Perhaps more than any other entertainment field, video games are seasonal. While an occasional blockbuster is released in the first or second quarter, the Sept.-Dec. timeframe is when publishers really make their bank.
The last four months of the year not only make up more than half of the industry's annual sales, but the titles released in that period can pay dividends well into the following year, as illustrated by the best-selling games of 2011 (through the end of August).
Despite the launch of some major games already in 2011, the year's two top selling titles were released in the fourth quarter of 2010. Overall, four of the 10 best selling games are from last year.
Leading the list, not surprisingly, is Activision-Blizzard's(ATVI) "Call of Duty: Black Ops". The game sold 7 million copies in its first 24 hours and topped $1 billion in sales within six weeks. And while demand has slowed a bit since then, "Black Ops" has held a regular presence at or near the top of monthly sales charts.
It bodes well, then, that pre-orders for the next installment in the series ("Modern Warfare 3") are trending higher, indicating that "Call of Duty" will once again set entertainment industry records. "Modern Warfare 3" is widely expected to be the top selling game of 2011, with Electronic Arts' "Battlefield 3" a prime contender for the number two spot.
The excitement surrounding both games is cause for celebration for the retail sector. Year to date, video game software sales (the most closely watched figure reported by the NPD Group) are 11 percent behind the 2011 pace. Overall, the industry is 6.6 percent behind where it was a year ago.
While on the whole, the numbers for the first two-thirds of 2011 are hardly cause for cheer, some individual publishers have plenty to celebrate.
Majesco is a publisher that has spent the better part of the past decade overlooked by gamers – and investors. But its "Zumba Fitness: Join the Party" title has been a breakout hit for the company. Its stock may still be below $3 per share, but has nearly tripled since the beginning of the year.
Similarly, LucasArts and Warner Bros have been largely stuck in the middle of the gaming pack, putting out quality titles that sell well enough, but don't tend to rule the charts. Both have titles among the top 10 so far.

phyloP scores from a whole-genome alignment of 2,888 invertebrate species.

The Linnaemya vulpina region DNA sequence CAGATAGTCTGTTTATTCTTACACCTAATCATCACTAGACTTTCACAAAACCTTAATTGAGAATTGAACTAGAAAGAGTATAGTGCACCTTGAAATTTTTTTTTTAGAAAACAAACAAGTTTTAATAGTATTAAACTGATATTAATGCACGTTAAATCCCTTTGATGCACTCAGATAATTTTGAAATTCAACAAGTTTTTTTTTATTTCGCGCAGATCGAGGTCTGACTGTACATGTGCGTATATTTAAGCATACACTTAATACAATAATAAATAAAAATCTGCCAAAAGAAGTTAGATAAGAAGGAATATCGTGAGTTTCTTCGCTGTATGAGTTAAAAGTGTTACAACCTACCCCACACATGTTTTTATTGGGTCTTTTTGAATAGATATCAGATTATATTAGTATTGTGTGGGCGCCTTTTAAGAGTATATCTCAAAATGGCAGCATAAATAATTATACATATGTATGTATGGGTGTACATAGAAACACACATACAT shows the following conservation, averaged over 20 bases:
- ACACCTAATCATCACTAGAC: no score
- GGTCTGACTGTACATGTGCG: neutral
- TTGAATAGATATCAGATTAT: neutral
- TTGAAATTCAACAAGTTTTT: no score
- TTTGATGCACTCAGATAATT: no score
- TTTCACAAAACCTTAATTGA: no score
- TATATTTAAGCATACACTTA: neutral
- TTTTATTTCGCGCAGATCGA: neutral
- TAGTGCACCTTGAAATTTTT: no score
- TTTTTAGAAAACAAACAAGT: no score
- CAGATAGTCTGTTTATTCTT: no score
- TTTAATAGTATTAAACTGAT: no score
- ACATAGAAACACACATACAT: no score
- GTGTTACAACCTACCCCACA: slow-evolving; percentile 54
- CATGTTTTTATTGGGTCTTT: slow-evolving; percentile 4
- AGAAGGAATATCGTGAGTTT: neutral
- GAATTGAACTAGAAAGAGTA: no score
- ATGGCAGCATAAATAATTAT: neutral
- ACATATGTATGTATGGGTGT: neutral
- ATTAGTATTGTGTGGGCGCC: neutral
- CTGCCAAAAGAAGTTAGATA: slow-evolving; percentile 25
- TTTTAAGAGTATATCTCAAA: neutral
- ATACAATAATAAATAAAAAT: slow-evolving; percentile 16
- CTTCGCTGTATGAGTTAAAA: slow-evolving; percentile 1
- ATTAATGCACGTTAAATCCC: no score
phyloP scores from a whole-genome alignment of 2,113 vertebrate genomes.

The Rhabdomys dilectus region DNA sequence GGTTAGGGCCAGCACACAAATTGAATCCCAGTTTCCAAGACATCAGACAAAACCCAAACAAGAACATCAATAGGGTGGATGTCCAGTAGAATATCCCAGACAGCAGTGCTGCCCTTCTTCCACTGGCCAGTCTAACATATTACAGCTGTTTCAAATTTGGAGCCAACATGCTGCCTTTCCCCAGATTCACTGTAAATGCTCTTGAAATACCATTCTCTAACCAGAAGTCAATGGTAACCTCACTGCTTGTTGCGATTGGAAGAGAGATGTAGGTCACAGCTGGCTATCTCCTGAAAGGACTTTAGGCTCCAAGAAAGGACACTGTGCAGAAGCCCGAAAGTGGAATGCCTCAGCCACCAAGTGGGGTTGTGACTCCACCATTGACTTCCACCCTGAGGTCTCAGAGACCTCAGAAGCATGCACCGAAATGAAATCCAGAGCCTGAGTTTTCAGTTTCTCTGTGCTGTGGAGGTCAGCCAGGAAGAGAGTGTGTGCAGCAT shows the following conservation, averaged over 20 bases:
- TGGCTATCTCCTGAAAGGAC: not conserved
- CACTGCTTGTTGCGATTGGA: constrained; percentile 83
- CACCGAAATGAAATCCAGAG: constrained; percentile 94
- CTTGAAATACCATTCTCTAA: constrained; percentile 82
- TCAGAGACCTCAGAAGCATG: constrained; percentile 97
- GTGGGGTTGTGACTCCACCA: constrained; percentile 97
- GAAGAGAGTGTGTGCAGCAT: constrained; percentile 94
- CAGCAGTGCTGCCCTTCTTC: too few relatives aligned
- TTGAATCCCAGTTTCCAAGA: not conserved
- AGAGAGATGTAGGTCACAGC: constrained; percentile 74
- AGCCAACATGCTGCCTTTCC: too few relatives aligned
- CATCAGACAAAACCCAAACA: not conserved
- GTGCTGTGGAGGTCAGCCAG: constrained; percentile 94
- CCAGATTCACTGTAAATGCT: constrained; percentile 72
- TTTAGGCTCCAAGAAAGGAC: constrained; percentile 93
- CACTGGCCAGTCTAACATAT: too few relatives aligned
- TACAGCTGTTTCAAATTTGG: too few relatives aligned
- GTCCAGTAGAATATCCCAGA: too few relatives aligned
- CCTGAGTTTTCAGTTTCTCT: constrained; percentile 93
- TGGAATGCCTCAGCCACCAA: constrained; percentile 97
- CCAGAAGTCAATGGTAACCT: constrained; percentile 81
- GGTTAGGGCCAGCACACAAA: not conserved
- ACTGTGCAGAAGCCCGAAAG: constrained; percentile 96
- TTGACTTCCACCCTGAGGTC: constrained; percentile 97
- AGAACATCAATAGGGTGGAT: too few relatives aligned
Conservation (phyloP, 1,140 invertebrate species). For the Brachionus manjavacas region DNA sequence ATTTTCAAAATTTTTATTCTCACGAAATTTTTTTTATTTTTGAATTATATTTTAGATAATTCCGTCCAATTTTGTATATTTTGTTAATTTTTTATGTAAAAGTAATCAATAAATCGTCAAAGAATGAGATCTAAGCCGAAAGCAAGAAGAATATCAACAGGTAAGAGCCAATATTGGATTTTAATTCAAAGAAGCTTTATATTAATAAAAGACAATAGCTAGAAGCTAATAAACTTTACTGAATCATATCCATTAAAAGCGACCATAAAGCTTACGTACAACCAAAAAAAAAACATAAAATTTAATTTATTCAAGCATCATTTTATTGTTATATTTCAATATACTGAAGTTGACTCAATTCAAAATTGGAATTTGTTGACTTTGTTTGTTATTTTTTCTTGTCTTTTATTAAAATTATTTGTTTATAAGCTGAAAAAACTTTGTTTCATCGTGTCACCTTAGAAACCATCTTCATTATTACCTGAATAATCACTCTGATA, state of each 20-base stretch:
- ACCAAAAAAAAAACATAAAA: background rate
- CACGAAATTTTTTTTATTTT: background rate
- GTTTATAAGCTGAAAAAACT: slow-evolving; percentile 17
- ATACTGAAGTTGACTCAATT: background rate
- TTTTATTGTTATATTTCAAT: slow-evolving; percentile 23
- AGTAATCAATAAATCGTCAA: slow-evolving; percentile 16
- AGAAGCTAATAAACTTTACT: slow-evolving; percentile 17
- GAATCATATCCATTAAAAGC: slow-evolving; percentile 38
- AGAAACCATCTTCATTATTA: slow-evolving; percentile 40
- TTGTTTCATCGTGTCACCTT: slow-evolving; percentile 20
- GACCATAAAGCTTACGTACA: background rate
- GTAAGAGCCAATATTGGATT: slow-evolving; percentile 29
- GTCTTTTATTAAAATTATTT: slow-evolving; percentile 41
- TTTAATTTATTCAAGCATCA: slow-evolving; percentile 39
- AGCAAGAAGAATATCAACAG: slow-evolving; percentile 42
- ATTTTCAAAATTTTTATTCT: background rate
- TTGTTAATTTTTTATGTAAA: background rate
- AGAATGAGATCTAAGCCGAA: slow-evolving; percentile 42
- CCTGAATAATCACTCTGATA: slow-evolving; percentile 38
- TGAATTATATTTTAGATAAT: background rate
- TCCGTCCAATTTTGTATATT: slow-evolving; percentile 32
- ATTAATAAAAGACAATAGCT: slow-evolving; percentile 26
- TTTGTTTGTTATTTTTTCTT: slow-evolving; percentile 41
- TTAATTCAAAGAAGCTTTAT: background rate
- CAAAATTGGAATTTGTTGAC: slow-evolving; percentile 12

The problems at Nintendo are underscored in the year-to-date rankings, though. At the halfway point of 2010, Nintendo has published four of the industry's top 10 games. This year, the company has just two titles on the list – the first two installments in the mighty Pokemon franchise, which is now entering its fifth year.
Missing from the list altogether are EA, Microsoft and Sony , though all have pending titles that could make the final list of 2011's best-selling games. EA is counting heavily on the aforementioned "Battlefield 3". Microsoft will release "Gears of War 3" on Sept. 20 and a graphically updated version of the seminal "Halo: Combat Evolved" on Nov. 15. And Sony's expecting big things from "Uncharted 3".
Also missing are any titles for Nintendo's 3DS handheld, which has had a very rocky launch. Sales have increased since the company's unprecedented decision to slash the retail price by $70 just months after it hit shelves, but some analysts indicate that surge is already slowing. Big titles are on the way for the system, but aren't likely contenders to be among the year's best sellers.
Even with whatever sales boost the holidays provide, it's a virtual certainty that 2011 will be the third year in a row that the video game industry records negative growth.
That's something that's unprecedented and likely to scare certain investors, but some publishers and analysts are already looking to 2012, which is expected to be filled with notable watershed moments, including the launch of new, high definition Nintendo hardware and the first new "Grand Theft Auto" title since 2008.
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